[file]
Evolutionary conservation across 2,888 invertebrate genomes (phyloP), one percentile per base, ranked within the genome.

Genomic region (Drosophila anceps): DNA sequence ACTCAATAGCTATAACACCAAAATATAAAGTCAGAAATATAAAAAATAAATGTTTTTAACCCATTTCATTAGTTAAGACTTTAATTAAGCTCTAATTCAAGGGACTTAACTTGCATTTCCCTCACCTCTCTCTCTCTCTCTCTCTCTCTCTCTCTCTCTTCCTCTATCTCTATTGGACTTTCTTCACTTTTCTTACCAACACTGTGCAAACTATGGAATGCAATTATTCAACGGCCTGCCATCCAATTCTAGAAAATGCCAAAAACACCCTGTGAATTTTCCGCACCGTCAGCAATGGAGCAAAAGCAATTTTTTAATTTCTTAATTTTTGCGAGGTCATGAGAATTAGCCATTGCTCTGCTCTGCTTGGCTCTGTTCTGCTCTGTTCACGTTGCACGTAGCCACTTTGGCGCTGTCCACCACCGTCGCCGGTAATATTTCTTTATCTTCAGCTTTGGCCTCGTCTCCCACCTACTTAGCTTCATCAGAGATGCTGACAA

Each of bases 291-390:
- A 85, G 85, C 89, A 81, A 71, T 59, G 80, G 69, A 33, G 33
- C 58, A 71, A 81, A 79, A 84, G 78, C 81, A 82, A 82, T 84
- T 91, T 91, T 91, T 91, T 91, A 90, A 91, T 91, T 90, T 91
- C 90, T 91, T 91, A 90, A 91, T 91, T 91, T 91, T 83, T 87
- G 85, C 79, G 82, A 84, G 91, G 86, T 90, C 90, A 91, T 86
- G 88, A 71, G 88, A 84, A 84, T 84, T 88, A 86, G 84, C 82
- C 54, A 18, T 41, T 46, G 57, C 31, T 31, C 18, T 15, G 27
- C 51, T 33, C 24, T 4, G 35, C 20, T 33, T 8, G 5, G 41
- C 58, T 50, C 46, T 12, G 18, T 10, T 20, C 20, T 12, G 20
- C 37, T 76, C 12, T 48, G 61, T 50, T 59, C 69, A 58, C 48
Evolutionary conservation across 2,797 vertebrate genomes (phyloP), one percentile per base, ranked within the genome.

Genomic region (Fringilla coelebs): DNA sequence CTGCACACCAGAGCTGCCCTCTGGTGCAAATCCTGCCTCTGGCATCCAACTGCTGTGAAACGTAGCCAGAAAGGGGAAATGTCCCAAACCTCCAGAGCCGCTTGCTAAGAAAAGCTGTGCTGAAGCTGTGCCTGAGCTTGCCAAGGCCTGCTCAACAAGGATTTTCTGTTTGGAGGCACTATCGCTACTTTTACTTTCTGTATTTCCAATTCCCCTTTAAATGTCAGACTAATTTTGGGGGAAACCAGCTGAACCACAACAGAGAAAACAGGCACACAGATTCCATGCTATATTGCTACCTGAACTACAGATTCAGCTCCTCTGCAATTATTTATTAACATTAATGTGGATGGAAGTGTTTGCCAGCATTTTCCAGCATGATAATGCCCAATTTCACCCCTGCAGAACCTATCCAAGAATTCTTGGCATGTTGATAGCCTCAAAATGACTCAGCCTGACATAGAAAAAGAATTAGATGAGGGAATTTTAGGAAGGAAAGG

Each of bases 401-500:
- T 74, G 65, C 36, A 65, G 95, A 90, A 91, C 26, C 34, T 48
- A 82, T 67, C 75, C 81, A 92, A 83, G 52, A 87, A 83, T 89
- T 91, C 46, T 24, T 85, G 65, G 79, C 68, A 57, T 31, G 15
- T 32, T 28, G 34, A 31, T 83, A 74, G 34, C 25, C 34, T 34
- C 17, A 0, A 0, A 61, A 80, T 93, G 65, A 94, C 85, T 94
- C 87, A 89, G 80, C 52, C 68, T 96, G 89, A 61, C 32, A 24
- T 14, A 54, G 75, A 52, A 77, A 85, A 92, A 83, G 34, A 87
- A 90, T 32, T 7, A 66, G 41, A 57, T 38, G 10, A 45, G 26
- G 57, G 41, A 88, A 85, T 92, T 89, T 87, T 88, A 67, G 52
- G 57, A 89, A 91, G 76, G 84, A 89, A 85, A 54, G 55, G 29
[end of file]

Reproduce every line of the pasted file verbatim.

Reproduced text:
Evolutionary conservation across 2,888 invertebrate genomes (phyloP), one percentile per base, ranked within the genome.

Genomic region (Drosophila anceps): DNA sequence ACTCAATAGCTATAACACCAAAATATAAAGTCAGAAATATAAAAAATAAATGTTTTTAACCCATTTCATTAGTTAAGACTTTAATTAAGCTCTAATTCAAGGGACTTAACTTGCATTTCCCTCACCTCTCTCTCTCTCTCTCTCTCTCTCTCTCTCTCTTCCTCTATCTCTATTGGACTTTCTTCACTTTTCTTACCAACACTGTGCAAACTATGGAATGCAATTATTCAACGGCCTGCCATCCAATTCTAGAAAATGCCAAAAACACCCTGTGAATTTTCCGCACCGTCAGCAATGGAGCAAAAGCAATTTTTTAATTTCTTAATTTTTGCGAGGTCATGAGAATTAGCCATTGCTCTGCTCTGCTTGGCTCTGTTCTGCTCTGTTCACGTTGCACGTAGCCACTTTGGCGCTGTCCACCACCGTCGCCGGTAATATTTCTTTATCTTCAGCTTTGGCCTCGTCTCCCACCTACTTAGCTTCATCAGAGATGCTGACAA

Each of bases 291-390:
- A 85, G 85, C 89, A 81, A 71, T 59, G 80, G 69, A 33, G 33
- C 58, A 71, A 81, A 79, A 84, G 78, C 81, A 82, A 82, T 84
- T 91, T 91, T 91, T 91, T 91, A 90, A 91, T 91, T 90, T 91
- C 90, T 91, T 91, A 90, A 91, T 91, T 91, T 91, T 83, T 87
- G 85, C 79, G 82, A 84, G 91, G 86, T 90, C 90, A 91, T 86
- G 88, A 71, G 88, A 84, A 84, T 84, T 88, A 86, G 84, C 82
- C 54, A 18, T 41, T 46, G 57, C 31, T 31, C 18, T 15, G 27
- C 51, T 33, C 24, T 4, G 35, C 20, T 33, T 8, G 5, G 41
- C 58, T 50, C 46, T 12, G 18, T 10, T 20, C 20, T 12, G 20
- C 37, T 76, C 12, T 48, G 61, T 50, T 59, C 69, A 58, C 48
Evolutionary conservation across 2,797 vertebrate genomes (phyloP), one percentile per base, ranked within the genome.

Genomic region (Fringilla coelebs): DNA sequence CTGCACACCAGAGCTGCCCTCTGGTGCAAATCCTGCCTCTGGCATCCAACTGCTGTGAAACGTAGCCAGAAAGGGGAAATGTCCCAAACCTCCAGAGCCGCTTGCTAAGAAAAGCTGTGCTGAAGCTGTGCCTGAGCTTGCCAAGGCCTGCTCAACAAGGATTTTCTGTTTGGAGGCACTATCGCTACTTTTACTTTCTGTATTTCCAATTCCCCTTTAAATGTCAGACTAATTTTGGGGGAAACCAGCTGAACCACAACAGAGAAAACAGGCACACAGATTCCATGCTATATTGCTACCTGAACTACAGATTCAGCTCCTCTGCAATTATTTATTAACATTAATGTGGATGGAAGTGTTTGCCAGCATTTTCCAGCATGATAATGCCCAATTTCACCCCTGCAGAACCTATCCAAGAATTCTTGGCATGTTGATAGCCTCAAAATGACTCAGCCTGACATAGAAAAAGAATTAGATGAGGGAATTTTAGGAAGGAAAGG

Each of bases 401-500:
- T 74, G 65, C 36, A 65, G 95, A 90, A 91, C 26, C 34, T 48
- A 82, T 67, C 75, C 81, A 92, A 83, G 52, A 87, A 83, T 89
- T 91, C 46, T 24, T 85, G 65, G 79, C 68, A 57, T 31, G 15
- T 32, T 28, G 34, A 31, T 83, A 74, G 34, C 25, C 34, T 34
- C 17, A 0, A 0, A 61, A 80, T 93, G 65, A 94, C 85, T 94
- C 87, A 89, G 80, C 52, C 68, T 96, G 89, A 61, C 32, A 24
- T 14, A 54, G 75, A 52, A 77, A 85, A 92, A 83, G 34, A 87
- A 90, T 32, T 7, A 66, G 41, A 57, T 38, G 10, A 45, G 26
- G 57, G 41, A 88, A 85, T 92, T 89, T 87, T 88, A 67, G 52
- G 57, A 89, A 91, G 76, G 84, A 89, A 85, A 54, G 55, G 29